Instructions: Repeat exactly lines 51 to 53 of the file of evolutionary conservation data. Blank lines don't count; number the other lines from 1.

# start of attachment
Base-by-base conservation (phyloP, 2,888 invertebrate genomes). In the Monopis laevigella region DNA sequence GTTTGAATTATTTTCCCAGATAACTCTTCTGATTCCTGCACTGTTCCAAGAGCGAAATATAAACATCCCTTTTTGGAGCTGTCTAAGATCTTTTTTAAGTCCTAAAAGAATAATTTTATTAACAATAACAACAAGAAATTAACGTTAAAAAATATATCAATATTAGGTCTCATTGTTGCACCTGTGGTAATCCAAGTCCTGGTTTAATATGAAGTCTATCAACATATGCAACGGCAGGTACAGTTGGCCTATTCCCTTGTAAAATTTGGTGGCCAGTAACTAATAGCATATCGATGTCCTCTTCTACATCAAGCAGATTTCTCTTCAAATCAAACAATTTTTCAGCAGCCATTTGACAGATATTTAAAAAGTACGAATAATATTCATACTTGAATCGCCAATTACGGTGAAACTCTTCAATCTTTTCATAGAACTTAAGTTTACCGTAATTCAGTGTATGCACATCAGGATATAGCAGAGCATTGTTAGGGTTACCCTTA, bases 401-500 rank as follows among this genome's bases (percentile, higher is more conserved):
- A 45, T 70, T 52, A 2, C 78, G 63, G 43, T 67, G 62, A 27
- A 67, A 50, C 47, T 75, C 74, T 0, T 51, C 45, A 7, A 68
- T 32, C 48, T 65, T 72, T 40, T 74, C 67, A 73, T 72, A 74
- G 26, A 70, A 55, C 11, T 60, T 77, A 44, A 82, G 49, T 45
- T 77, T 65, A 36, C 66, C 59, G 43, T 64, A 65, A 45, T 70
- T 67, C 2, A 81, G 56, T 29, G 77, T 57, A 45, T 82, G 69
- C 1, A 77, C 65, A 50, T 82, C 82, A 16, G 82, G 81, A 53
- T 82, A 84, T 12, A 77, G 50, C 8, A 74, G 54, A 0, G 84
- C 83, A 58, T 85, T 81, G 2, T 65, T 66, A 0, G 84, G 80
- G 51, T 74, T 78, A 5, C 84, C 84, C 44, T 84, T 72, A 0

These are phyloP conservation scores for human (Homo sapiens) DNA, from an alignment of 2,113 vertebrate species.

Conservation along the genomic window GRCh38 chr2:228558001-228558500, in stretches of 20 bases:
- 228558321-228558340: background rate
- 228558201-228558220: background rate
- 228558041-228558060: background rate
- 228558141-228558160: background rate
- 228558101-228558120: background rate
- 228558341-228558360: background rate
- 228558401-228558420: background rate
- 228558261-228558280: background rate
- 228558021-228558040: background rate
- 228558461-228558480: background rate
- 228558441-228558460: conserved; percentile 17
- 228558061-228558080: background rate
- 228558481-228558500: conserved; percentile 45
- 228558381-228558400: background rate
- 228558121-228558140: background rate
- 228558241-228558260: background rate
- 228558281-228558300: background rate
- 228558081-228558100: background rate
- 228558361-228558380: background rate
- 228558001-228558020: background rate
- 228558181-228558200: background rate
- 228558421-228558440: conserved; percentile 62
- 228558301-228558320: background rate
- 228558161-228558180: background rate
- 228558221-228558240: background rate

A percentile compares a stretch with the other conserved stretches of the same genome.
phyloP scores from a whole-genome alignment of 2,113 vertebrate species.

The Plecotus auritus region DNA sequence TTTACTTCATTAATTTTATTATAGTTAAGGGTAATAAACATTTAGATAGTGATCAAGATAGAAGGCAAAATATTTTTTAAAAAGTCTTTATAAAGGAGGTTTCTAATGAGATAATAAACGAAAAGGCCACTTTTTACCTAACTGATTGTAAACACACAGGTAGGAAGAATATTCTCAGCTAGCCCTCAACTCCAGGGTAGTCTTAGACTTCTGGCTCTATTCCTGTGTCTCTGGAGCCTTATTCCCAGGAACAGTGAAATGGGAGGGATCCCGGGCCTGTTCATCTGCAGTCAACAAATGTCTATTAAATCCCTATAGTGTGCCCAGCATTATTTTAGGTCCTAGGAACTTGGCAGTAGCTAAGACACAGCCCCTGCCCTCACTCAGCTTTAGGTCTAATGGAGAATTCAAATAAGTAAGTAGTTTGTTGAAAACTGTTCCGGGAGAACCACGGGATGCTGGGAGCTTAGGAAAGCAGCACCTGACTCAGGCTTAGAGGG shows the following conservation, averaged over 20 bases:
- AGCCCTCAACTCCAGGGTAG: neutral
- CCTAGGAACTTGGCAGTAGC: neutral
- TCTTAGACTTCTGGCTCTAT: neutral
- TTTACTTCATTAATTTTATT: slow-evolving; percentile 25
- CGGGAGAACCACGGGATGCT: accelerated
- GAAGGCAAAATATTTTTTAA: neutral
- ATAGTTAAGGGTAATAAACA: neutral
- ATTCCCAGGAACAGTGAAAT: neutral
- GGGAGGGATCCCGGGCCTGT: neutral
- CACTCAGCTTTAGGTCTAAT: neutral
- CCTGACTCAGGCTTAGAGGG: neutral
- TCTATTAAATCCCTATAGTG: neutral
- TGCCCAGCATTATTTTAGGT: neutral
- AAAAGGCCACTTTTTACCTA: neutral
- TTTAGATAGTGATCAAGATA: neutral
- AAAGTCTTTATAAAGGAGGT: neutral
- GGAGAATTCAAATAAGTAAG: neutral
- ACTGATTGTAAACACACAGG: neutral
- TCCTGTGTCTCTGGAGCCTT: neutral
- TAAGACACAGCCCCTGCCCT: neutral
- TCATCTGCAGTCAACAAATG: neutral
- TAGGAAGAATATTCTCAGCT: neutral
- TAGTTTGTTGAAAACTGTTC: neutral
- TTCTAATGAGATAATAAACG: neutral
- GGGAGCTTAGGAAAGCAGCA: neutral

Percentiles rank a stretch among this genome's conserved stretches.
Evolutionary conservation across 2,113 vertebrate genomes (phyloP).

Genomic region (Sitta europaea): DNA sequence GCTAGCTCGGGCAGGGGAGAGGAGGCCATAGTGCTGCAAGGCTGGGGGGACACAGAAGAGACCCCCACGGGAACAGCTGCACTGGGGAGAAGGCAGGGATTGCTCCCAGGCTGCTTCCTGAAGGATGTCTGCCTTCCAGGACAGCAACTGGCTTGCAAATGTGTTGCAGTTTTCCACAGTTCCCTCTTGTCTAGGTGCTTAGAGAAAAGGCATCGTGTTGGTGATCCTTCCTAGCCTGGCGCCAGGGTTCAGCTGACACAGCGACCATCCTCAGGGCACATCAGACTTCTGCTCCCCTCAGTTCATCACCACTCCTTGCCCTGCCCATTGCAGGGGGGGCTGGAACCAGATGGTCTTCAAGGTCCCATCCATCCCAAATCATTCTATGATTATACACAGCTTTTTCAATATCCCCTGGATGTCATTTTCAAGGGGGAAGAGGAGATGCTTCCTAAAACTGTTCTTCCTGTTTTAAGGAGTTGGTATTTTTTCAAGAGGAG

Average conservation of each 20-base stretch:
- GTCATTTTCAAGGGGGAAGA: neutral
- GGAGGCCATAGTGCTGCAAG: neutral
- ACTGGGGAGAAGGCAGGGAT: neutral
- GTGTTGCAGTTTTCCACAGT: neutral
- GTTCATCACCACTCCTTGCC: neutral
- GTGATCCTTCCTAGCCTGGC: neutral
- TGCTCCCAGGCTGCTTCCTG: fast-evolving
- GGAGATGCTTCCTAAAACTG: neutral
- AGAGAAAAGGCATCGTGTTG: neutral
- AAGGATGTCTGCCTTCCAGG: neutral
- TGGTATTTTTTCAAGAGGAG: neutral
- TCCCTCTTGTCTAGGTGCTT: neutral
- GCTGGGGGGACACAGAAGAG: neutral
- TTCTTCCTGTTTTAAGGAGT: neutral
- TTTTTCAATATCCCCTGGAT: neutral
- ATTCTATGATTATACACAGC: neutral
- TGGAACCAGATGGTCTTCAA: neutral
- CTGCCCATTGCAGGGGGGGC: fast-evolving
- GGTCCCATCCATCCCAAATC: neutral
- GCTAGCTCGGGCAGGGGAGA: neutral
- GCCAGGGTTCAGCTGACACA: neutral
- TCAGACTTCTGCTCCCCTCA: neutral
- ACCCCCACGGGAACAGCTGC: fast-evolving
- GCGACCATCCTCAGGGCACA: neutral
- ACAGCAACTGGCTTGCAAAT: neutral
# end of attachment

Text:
- CACTCAGCTTTAGGTCTAAT: neutral
- CCTGACTCAGGCTTAGAGGG: neutral
- TCTATTAAATCCCTATAGTG: neutral